The church of Santa Maria sopra Minerva is just behind the Pantheon. Its most distinguishing feature from the outside is a statue of an elephant with an obelisk on its back. More on that later. However, this church contains the remains of Saint Catherine of Siena. Recall from our trip to Siena that St. Catherine’s head is on display in Basilica Cateriniana San Domenico while her body remains in Rome.
In Roman times there were three temples in what is now the area surrounding Santa Maria sopra Minerva dedicated to the goddesses Minerva (50 BC), Isis, and Serapis. The ruined temples are likely to have lasted until the reign of Pope Zachary (741-752), who finally Christianized the site. However, the structure he commissioned has disappeared.
In 1255 Pope Alexander IV established a community of converted women on the site. A decade later this community was transferred to the Roman Church of San Pancrazio thereby allowing the Dominicans to establish a convent of friars there. The Friars were on site beginning in 1266. The Dominicans began building the present Gothic church in 1280 completed in the 14th century.
Between 1848 and 1855 Girolamo Bianchedi directed an important program of restoration when the blank walls were covered with neo-gothic frescos giving the interior the Neo-Gothic appearance that it has today. The basilica’s stained glass windows are mostly from the 19th century.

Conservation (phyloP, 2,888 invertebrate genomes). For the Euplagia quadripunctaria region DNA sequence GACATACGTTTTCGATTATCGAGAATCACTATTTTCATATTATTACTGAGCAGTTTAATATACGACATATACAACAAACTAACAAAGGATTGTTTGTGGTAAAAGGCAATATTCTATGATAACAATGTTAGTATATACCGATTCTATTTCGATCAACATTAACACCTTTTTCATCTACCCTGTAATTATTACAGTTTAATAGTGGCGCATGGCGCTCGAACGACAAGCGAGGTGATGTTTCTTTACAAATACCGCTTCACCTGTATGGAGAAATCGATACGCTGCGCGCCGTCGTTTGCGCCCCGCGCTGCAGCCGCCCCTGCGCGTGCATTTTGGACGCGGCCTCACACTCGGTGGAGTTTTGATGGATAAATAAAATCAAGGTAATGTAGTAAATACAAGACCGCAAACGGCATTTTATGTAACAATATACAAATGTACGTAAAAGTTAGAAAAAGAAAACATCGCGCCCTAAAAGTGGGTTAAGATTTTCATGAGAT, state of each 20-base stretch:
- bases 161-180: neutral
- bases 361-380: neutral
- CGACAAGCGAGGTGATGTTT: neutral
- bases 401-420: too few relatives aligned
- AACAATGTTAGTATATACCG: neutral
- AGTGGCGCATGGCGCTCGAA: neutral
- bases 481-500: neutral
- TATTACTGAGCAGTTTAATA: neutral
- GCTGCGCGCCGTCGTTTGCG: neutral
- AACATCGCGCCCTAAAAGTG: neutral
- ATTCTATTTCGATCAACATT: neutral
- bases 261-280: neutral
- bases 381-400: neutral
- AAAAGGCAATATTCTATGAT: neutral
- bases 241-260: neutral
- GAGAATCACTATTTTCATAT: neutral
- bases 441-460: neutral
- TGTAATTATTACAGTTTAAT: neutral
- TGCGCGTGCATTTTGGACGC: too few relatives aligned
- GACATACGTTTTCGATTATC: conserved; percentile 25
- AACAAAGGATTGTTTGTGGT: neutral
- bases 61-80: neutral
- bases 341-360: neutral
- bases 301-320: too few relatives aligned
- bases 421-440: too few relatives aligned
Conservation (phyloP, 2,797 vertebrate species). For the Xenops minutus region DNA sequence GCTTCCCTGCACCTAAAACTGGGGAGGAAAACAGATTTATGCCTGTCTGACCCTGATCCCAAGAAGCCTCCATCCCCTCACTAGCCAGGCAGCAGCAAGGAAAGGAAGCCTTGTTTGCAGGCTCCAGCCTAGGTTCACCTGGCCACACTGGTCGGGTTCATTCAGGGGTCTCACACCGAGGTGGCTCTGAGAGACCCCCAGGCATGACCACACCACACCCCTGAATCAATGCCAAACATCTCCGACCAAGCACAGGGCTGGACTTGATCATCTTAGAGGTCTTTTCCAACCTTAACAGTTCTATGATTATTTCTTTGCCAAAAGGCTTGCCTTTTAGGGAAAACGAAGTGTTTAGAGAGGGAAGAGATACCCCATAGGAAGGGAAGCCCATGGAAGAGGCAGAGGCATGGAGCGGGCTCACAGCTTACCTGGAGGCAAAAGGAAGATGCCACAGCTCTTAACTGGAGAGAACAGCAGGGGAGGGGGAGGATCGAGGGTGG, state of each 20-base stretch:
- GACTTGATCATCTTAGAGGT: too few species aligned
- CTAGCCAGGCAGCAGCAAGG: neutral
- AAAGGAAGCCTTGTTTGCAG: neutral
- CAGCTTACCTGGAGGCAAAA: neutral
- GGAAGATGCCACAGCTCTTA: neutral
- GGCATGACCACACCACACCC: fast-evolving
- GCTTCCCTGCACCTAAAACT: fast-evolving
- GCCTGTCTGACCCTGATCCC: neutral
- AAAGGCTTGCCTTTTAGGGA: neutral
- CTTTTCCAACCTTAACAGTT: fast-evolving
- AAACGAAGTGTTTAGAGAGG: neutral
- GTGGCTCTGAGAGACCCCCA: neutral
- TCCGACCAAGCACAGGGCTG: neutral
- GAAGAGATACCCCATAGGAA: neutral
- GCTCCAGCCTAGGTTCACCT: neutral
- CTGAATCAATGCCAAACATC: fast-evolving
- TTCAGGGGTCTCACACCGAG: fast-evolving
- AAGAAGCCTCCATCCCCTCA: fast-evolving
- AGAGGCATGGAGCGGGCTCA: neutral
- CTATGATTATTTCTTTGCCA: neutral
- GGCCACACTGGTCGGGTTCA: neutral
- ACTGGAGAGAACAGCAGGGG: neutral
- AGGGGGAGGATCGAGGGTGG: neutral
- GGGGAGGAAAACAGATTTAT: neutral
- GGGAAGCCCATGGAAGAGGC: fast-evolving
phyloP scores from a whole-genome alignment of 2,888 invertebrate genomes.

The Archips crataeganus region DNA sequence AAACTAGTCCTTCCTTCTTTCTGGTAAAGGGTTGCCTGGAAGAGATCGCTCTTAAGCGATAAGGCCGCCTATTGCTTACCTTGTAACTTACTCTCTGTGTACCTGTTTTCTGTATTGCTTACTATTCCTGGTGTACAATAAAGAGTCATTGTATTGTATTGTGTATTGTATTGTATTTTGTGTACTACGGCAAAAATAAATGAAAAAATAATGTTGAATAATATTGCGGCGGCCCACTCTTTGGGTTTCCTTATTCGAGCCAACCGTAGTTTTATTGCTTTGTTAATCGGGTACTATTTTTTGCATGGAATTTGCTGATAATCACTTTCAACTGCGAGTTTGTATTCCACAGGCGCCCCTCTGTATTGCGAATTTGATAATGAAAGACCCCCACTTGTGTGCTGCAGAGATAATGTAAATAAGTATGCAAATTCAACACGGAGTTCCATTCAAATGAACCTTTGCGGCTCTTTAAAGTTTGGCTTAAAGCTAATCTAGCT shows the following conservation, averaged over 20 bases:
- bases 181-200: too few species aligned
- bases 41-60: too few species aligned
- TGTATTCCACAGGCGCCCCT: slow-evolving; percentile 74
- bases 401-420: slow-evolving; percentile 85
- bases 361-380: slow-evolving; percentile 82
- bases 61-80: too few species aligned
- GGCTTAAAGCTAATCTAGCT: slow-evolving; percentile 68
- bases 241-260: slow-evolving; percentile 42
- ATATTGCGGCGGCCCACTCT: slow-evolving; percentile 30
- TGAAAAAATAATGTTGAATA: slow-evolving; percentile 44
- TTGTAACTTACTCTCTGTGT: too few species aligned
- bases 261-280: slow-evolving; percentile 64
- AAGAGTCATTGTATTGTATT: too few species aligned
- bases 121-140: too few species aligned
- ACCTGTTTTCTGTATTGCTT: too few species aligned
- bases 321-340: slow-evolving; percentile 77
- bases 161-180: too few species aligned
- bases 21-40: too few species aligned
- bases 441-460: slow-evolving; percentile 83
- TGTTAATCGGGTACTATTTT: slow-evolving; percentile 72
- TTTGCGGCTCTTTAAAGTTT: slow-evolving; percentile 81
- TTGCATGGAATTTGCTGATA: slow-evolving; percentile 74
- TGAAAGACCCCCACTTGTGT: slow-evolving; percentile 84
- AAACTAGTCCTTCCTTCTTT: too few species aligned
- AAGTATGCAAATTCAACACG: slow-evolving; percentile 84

The facade contains the papal emblem and a stained glass window which we will see from the inside.
St. Dominic (1170-1221) was preaching in southern France against the Albigensian heresy, but with little success. One day, complaining of this in pious prayer to our Blessed Lady, she deigned to reply to him, saying, “Wonder not that you have obtained so little fruit by your labors, you have spent them on barren soil, not yet watered with the dew of Divine grace. When God willed to renew the face of the earth, He began by sending down on it the fertilizing rain of the Angelic Salutation. Therefore preach my Psalter composed of 150 Angelic Salutations and 15 Our Fathers, and you will obtain an abundant harvest.” Thus, Mary provided St. Dominic with the Rosary. This image on the façade of Santa Maria Sopra Minerva represents this event, (http://www.catholic-pages.com/prayers/rosary_dominic.asp)
In 1665 an Egyptian obelisk was found, buried in the garden adjacent to the church, built during the reign of the pharaoh Apries (598BC – 570BC). Several other small obelisks were found at different times near the church which were probably brought to Rome during the 1st century. Pope Alexander VII (1655-1667) commissioned the Italian artist Gian Lorenzo Bernini to design and carry out a sculpture incorporating this obelisk. The Elephant and Obelisk is the result, placed prominently in the Piazza della Minerva.
Inside the church, you are met with yet another beautiful ceiling.
I mentioned stained glass windows above. Here are a few of them.
Here is a broader view of the interior.
The main altar is beautiful.
Just below the main altar is the tomb of St. Catherine of Siena. Saint Catherine of Siena is buried here (except her head, which is in the Basilica Cateriniana San Domenico in Siena).
Those pilgrims present from St. Catherine of Siena Church in Portage, MI, gathered in front of the tomb.
There are numerous other tombs, statues, and paintings throughout the church. Here are some examples.
The Cristo della Minerva, also known as Christ the Redeemer, Christ Carrying the Cross, or the Risen Christ, is a marble sculpture by the Italian High Renaissance master Michelangelo Buonarroti, finished in 1521.
The outside of this church is quite unassuming. It would be very easy to take a quick look at the elephant outside and pass on by without realizing the beauty and history within.
All facts were from WikiPedia.